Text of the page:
How many cell phone users won’t vote for a black guy?

Posted by James McPherson on October 15, 2008

I raise the above question–not a serious one–to highlight a couple of issues that concern pollsters who worry that today’s political polls may be flawed. The first is the so-called “Bradley effect,” which supposes that many people who tell pollsters they favor an African American candidate will then cast ballots for a white candidate instead.

With Barack Obama we’ve also heard discussion of a supposed “reverse Bradley effect,” which theorizes that some white people might not openly admit they’ll cross racial lines to vote, but under certain conditions (such as a compelling individual candidate or a collapsing economy while the white candidate’s party is in the White House)  will do so in the privacy of the polling booth.

Another issue, raised by the National Journal today, is related to cell phone usage. As I noted back in August when I predicted a substantial Barack Obama victory: “Many surveys rely heavily on phone interviews, which tend to underrepresent college students and techno-savvy people who rely on cell phones and/or computer phone services instead of traditional landlines. Yet those people are the ones who seem to be among Obama’s most enthusiastic supporters. I would not be surprised in this election to see Obama’s numbers underrepresented by 5 percent or more in many polls.”

I actually hope the polls are screwed up (assuming my favored candidate wins, of course); maybe then journalists will stop relying so much on polling for political coverage. Unfortunately if the polls are significantly wrong, many people will suspect another culprit: voter fraud.

Conservatives are now beating a drum about ACORN–despite the facts that the voter registration problems involving signature gatherers were discovered and reported by the organization itself, that no real problem exists (after all, “Mickey Mouse isn’t showing up on election day, and states have safeguards built in), and that the ploy is an obvious Republican smear designed to harm the credibility of the organization.

As Editor & Publisher points out, it is too bad (though perhaps not surprising) that so many in the media have helped hype the story, while turning a blind eye to the type of voter problems that may have cost Democrats the presidency in both 2000 (in Florida) and 2004 (in Ohio), and which Republicans are pursuing for this election, as well. “The allegations can also help cover up actual election fraud undertaken on behalf of McCain,” author Glenn W. Smith writes, adding that the media seem to find the more common situations that limit voter turnout to be somehow less egregious than the remote possibility that someone might accidentally be allowed to cast a vote: “Exclusion is a tradition with deep roots in our cultural narratives and founding documents. Historically accustomed as we are to exclusion, maybe we don’t judge it to be news.”

As for the supposed “threat” of ACORN, John McCain characterized the organization more fairly a couple of years ago as a keynote speaker FOR the group. You can see his remarks, along with more voter fraud discussion, in the first video (from “Countdown”) below. If you have the stomach for it, the second video–with claims similar to those made in an ad that drew a “pants on fire” rating from PolitiFact.org, shows the new, dishonest, attacking McCain perspective. In about an hour from this writing, we’ll see which version shows up for the debate.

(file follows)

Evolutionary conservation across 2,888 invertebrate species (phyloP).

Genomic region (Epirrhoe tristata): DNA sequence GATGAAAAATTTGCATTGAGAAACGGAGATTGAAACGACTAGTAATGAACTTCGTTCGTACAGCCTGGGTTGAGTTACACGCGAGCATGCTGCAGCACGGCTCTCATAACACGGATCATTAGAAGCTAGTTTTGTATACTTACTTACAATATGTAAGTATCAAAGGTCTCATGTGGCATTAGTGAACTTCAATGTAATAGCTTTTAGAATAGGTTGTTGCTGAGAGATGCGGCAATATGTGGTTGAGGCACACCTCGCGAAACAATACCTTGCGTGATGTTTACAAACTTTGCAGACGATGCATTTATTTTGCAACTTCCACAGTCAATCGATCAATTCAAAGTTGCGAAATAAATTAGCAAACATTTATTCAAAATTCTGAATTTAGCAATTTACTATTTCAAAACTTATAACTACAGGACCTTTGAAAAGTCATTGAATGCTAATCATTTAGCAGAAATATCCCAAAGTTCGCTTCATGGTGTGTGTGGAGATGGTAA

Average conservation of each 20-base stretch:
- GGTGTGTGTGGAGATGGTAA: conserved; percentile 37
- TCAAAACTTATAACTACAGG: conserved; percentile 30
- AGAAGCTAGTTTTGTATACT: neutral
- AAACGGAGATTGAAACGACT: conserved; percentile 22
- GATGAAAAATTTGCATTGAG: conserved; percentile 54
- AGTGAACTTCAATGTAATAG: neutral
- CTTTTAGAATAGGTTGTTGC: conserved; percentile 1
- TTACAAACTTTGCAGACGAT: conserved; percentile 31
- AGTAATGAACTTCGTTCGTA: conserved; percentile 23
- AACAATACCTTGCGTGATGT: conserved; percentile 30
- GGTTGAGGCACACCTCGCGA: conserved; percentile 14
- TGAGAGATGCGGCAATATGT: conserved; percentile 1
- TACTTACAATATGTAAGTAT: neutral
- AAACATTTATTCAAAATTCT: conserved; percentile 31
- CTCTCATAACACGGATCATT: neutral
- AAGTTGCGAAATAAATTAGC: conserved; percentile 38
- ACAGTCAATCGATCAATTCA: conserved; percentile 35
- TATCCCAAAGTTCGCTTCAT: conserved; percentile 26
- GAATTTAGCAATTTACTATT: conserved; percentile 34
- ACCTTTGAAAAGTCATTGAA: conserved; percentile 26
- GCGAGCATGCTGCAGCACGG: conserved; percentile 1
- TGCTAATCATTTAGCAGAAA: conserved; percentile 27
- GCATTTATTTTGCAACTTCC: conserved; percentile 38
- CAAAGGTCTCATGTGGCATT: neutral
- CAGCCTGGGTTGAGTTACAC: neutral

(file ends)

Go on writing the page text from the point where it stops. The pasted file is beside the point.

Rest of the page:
Posted in History, Journalism, Politics, Video, Written elsewhere | Tagged: , , , , , , , , , , , , , , , , , , , , | 2 Comments »

Carbon paper offsets: drilling for logic in energy policy

Posted by James McPherson on September 14, 2008

The idea of more oil drilling has long been popular with oil companies and the lobbiests and members of Congress whom they fund. Lately those self-interested folks have been joined by a skittish populace and even more shaky members of Congress, and unless recent scandals manage to stop it, American’s shores are likely to see more offshore drilling.

Three-time Pulitzer Prize-winner Thomas Friedman, talking today to CNN’s Fareed Zakaria about his new book, pointed out that calling for more drilling–while chanting “drill baby drill”–would be like calling for more IBM Selectric typewritters and chanting “carbon paper baby carbon paper” at the begining of the computer age. While other countries are going full-bore on new energy technology, Friedman said, the Bush/McCain/Palin folks give that research lip service while falling back on ideas guaranteed to help the United States slide further toward technological irrelevance.

I frequently disagree with Friedman, the author of The World is Flat. He favored the U.S. invasion of Iraq, and I think he sometimes glorifies international trade and the free market too much while downplaying their accompanying problems. He is better at identifying fairly obvious problems, though with well-turned phrases, than at coming up with meaningful solutions. Still, one quote from the new book should give both liberals and conservatives pause, whether they agree with him or not:

America is always at its most powerful and most influential when it is combining innovation and inspiration, wealth-building and dignity building, the quest for big profits and the tackling of big problems. When we do just one, we are less than the sum of our parts. When we do both, we are greater than the sum of our parts–much greater.